VW (VeneKlasen/Werner) is pleased to present an exhibition of new paintings by Markus Lüpertz. Neue Bilder is the artist’s first major gallery exhibition in Berlin in more than five years, following his 2014 project at Paul-Löbe-Haus which presented a series of paintings illustrating the German constitution.

First exhibited at Galerie Michael Werner in 1968, Markus Lüpertz has proven himself an uncompromising and provocative artist, who has distinguished himself in the medium of painting as well as sculpture, drawing and poetry. Lüpertz ultimately insists on the primacy of painting in his artistic oeuvre, a fact the exhibition at VeneKlasen/Werner testifies with its presentation of recent work.

Markus Lüpertz describes his urge to paint as a “defect”, like the “pearl in the oyster”. The pearl, a rare, unpredictable and seemingly useless by-product, which fascinates us with its purity and beauty, unveils itself as a mechanism which protects the organic form from intruders and guarantees its survival. Similary, painting proves itself as fundamentally existential, but not simply for the artist. Lüpertz emphasizes the relevance of painting in society, which, from his point of view, manifests itself as culturally essential as “the air we breathe”. Lüpertz links the socio-historical state of culture to the state of painting. This interdependency leads directly to the artist´s code of practice: “Culture is everything”. Lüpertz reflects and defines his environs. It constitutes the medium, on which the artist´s vocabulary unfolds, which allows us to not only consume the world, but to also see and understand it.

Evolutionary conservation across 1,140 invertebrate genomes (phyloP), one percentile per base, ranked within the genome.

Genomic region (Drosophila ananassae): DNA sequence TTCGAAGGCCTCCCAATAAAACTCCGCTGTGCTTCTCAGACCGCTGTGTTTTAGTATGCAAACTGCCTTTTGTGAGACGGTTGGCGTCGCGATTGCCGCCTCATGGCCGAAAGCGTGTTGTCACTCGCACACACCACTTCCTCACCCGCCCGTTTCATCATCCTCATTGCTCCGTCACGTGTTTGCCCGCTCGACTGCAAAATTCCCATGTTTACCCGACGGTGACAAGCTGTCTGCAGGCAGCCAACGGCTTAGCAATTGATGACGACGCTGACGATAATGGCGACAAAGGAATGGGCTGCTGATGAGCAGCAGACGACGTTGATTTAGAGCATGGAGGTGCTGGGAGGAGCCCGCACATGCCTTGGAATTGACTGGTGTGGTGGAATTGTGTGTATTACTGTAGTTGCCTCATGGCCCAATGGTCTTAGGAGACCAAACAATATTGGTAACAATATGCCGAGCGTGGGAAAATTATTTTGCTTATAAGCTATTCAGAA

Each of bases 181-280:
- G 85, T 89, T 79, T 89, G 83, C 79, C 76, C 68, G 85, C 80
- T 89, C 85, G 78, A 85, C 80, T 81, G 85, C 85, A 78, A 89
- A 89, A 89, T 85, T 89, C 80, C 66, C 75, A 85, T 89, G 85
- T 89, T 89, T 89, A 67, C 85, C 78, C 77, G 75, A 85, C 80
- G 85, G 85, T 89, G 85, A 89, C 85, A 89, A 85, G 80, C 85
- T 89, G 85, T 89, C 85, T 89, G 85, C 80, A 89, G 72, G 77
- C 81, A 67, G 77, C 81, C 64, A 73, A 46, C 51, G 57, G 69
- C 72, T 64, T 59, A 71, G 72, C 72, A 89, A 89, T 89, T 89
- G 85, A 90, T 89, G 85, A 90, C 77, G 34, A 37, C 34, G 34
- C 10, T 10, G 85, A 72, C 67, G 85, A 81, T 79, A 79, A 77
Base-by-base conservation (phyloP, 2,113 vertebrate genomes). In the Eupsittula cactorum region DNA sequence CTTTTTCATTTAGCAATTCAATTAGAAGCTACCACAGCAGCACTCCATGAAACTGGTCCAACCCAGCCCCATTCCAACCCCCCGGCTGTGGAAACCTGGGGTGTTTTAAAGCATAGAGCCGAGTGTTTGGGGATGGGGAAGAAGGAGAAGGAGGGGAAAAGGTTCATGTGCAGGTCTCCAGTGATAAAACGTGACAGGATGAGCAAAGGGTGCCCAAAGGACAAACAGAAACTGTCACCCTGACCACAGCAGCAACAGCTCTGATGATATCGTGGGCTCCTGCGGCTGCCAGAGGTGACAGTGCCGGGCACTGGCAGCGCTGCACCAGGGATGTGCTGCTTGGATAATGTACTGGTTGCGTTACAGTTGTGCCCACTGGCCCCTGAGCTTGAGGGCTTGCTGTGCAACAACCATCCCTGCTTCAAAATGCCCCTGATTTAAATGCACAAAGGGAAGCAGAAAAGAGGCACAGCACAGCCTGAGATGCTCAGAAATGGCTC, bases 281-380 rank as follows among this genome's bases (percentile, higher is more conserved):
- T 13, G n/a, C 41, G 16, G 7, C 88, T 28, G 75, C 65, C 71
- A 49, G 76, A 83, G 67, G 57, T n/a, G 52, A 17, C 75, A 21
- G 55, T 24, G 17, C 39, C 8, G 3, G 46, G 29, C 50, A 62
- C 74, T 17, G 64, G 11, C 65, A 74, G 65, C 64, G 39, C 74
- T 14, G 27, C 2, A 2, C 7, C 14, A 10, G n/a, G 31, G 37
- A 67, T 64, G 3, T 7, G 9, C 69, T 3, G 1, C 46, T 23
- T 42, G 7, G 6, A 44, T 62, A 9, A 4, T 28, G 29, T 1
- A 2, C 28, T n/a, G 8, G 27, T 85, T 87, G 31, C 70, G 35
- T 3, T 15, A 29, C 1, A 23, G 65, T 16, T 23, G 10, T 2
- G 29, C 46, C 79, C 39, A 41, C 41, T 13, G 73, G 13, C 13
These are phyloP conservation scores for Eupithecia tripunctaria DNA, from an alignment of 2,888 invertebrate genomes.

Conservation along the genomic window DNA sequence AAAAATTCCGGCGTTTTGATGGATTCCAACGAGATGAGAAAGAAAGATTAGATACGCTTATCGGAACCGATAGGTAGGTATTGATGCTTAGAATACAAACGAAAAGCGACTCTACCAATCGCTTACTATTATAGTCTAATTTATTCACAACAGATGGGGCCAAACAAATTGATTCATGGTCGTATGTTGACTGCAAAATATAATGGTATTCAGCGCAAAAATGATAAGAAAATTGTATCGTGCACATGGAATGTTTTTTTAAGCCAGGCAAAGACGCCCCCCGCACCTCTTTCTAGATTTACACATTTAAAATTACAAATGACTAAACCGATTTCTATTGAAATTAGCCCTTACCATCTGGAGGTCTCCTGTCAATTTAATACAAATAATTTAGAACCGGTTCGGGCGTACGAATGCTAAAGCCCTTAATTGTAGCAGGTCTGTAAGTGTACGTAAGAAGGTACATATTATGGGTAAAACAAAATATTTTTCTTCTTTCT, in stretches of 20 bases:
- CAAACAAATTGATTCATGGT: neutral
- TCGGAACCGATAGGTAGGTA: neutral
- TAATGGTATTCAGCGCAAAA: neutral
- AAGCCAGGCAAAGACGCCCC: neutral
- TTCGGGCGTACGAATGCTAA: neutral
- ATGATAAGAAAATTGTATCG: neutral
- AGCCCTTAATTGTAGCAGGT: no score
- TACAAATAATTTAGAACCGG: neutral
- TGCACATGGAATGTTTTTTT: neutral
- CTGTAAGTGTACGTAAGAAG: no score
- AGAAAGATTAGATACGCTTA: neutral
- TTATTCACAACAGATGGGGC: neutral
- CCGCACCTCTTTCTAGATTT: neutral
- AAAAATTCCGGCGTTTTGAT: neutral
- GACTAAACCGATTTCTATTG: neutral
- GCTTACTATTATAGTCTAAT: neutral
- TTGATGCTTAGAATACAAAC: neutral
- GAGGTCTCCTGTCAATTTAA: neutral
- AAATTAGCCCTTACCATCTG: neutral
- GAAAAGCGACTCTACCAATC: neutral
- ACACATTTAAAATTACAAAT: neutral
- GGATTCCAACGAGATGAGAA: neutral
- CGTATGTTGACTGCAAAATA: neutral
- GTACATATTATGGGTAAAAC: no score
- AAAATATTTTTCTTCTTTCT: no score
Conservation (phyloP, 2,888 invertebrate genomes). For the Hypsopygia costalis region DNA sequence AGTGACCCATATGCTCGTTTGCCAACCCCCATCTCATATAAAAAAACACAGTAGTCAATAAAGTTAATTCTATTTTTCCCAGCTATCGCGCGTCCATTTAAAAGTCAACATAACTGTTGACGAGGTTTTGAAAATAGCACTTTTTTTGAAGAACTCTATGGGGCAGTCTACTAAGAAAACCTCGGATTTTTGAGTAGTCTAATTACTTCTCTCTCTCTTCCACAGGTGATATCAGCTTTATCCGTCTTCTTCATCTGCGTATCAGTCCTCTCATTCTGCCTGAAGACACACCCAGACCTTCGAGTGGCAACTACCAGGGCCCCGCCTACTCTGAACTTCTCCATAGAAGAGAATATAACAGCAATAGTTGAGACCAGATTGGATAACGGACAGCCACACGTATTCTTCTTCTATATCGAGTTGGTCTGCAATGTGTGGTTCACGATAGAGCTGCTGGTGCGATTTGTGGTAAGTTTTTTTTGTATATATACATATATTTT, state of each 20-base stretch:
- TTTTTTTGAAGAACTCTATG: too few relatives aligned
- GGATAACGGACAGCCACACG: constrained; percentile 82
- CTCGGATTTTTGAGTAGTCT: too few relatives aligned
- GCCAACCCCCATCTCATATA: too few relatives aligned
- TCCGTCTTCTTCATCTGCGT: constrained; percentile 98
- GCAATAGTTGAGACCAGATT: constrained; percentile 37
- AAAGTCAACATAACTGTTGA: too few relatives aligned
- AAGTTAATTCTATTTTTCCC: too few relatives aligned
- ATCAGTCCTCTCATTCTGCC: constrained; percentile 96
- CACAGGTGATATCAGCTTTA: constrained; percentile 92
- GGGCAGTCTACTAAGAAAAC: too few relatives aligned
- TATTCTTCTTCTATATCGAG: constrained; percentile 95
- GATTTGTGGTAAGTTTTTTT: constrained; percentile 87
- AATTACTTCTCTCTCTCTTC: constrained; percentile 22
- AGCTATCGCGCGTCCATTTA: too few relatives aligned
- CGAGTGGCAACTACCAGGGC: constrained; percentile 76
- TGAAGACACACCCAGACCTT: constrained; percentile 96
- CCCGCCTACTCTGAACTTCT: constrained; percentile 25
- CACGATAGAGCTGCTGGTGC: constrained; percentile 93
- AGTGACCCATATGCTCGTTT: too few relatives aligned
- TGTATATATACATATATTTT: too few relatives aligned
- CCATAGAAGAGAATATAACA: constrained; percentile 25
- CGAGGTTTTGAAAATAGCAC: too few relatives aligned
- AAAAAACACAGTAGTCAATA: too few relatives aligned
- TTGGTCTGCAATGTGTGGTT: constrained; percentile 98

The examination of this “defect” is expressed in Lüpertz’s abstract painting. Lüpertz’s appreciation for classicism and his persistent interest in the intersection of abstraction and figuration are the core concerns of the presented works. The artist borrows the classical vision of Arcadia as the setting for the large-scale paintings, the titles of which reflect his fascination with sagas and figures of Greek mythology. Lüpertz chooses to disrupt the classical depiction of mythological scenes by fragmenting figures and integrating contradictory elements into the iconography with, for example, animal skulls and steel helmets, recurring motifs out of the artist´s longstanding oeuvre. Painting, as Lüpertz states, is an innate, character moulding “defect”, which cannot be learned but can be lost. Discipline and a permanent intellectual stimulation are required in order to keep this “defect”. “The thread of thought is not allowed to get lost”, claims Lüpertz.

Markus Lüpertz was born in 1941 in Liberec, Bohemia, in the current Czech Republic. He studied at the Werkkunstschule Krefeld and at the Kunstakademie Düsseldorf, where he served as director from 1987 – 2009. Markus Lüpertz is the recipient of numerous awards, including the Villa Romana Prize, the German Critics Association Prize, and the Julio González prize. Important retrospective surveys of the artist’s work were recently presented at Kunst- und Ausstellungshalle der Bundesrepublik Deutschland, Bonn (2009); Gemeentemuseum, The Hague (2011); Museo de Bellas Artes, Bilbao (2014) and The Hermitage State Museum, St. Petersburg (2014). Markus Lüpertz lives and works in Düsseldorf and Berlin.